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I Am a Better Mom in the Summer

Soon the back to school commercials will be coming out, with images of parents skipping through aisles of No. 2 pencils, binders and lunch boxes, the sound systems blasting, It’s the Most Wonderful Time of the Year. The message is parents cannot wait to get their kids back into a routine and out of their hair.

Not me. I dread September and have been known to literally sob while packing new school supplies in backpacks with the tags still on them, staining crisp notebooks with tears. I have sent my kids to the first day of school with sand in their hair, because I couldn’t pull myself off the beach early enough for proper bathing. I love summer for all the obvious reasons. The days are warm and long, and the nights are cool and fun. More than this though, I love actually being the mother I think I am.

In my head, I am a relaxed, easy-going mom who enjoys every minute of raising my kids. I love motherhood, and I am good at it. I’m not super mom, as much as I am hippie-chick, “dude, it’s all good” mom. I don’t raise my voice, I spend my day reading to my younger kids, laughing with my older kids, cutting up watermelon and making ice cube tray orange juice pops with toothpicks. I say “yes” when my kids ask me to play, I softly encourage my kids to explore, learn and imagine, and I do it all with a smile on my face. O.K. So, that is the mom I am in my head, a character of fiction, but also the mom I wish I could be. While I might not be this mom consistently for all ten weeks, I am much closer to her during the summer, than I am during the school year.

During the school year, I feel less like a free-spirited kind of a mom, and more like an evil-spirited, haunting kind of a mom. Frantic, stressed and impatient, managing five schedules in addition to my own, is often like fighting a war. “C’mon! We have to go, NOW!! We are already late,” is my battle-cry. I like being a mom so much more in the summer, and I realize it is because I feel like I am doing a better job. I’ve given a lot of thought to how I can carry nice, happy, patient mom into the fall months, and have decided it is impossible. I am not even going to try. All of the things which make me better when school is out, disappear when school is in.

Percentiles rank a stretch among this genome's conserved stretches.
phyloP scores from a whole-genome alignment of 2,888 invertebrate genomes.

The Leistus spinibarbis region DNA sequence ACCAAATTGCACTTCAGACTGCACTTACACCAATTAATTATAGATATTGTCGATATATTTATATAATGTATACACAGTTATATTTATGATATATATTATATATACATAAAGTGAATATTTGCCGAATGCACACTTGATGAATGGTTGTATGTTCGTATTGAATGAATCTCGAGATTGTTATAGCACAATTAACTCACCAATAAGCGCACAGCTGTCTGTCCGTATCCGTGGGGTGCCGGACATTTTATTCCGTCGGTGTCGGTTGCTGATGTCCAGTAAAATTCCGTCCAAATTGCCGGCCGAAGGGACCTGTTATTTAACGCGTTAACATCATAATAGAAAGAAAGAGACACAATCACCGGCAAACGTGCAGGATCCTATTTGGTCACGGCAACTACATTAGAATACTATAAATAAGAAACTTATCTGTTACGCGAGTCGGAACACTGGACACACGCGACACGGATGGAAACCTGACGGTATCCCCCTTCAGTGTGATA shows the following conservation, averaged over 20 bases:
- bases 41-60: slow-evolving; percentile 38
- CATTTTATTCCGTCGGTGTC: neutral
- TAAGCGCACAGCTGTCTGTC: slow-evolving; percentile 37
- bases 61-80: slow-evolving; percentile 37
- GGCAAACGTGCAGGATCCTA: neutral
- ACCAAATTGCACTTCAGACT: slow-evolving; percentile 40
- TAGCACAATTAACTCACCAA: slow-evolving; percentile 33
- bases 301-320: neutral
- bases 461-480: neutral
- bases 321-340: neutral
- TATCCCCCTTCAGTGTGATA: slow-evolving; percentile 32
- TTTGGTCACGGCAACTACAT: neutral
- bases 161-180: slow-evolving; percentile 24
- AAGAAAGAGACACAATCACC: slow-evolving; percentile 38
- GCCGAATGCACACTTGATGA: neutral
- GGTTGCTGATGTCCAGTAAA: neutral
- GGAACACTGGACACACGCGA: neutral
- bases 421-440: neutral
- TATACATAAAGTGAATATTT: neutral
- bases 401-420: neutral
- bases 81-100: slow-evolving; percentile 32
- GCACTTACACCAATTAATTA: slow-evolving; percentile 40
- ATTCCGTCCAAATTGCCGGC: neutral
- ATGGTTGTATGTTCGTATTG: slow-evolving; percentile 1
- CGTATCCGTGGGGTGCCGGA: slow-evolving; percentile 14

Here is why I am a better mother in the summer:

— No one has to get to stupid soccer practice, which not only saves me from having to find smelly shin guards, but saves me from the incessant group texts trying to figure out carpooling.

— When they are driving me crazy, I can lock the kids out of the house. I guess you can do this at any time of year, but during the winter, Child Protective Services may be alerted.

— Kids are more independent in the summer. There is something in the air which inspires creativity and self-reliance. I milk the independence for all it is worth, encouraging a “fend for yourself” culture.

— When we have to go out, no one has to find coats, hats and gloves. Everyone can be a mess, because messy is cute in the summer. Schedules are more lax, so “late” isn’t part of our vocabulary.

— The kids sleep later, which simply means my mornings are quieter and more pleasant.

— My conversations with other adults cover more than lacrosse coaches, bake sales and school gossip.

— No one has homework, so I can make dinner without having to remember the quadratic equation or the capital of Wyoming (Cheyenne — see, my brain even works better in the summer.)

— Speaking of dinner, in July and August, it is completely acceptable to have waffles with ice cream, hot dogs from the ice cream truck or to just skip it entirely.

— It is also completely acceptable to drink wine during the day.

— Finally, I am a better mom in the summer because my kids are more relaxed and happier.

THAT’S IT!! So simple — Better Kids = Better Mother.

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About Dr. Karen Latimer

I’m a family physician now struggling to take care of a bunch of kids who keep calling me Mom. When I’m not wiping butts, refereeing sibling rivalry and chauffeuring over-scheduled little people, I write a family medical blog that gives you five thoughts on all sorts of different health topics.

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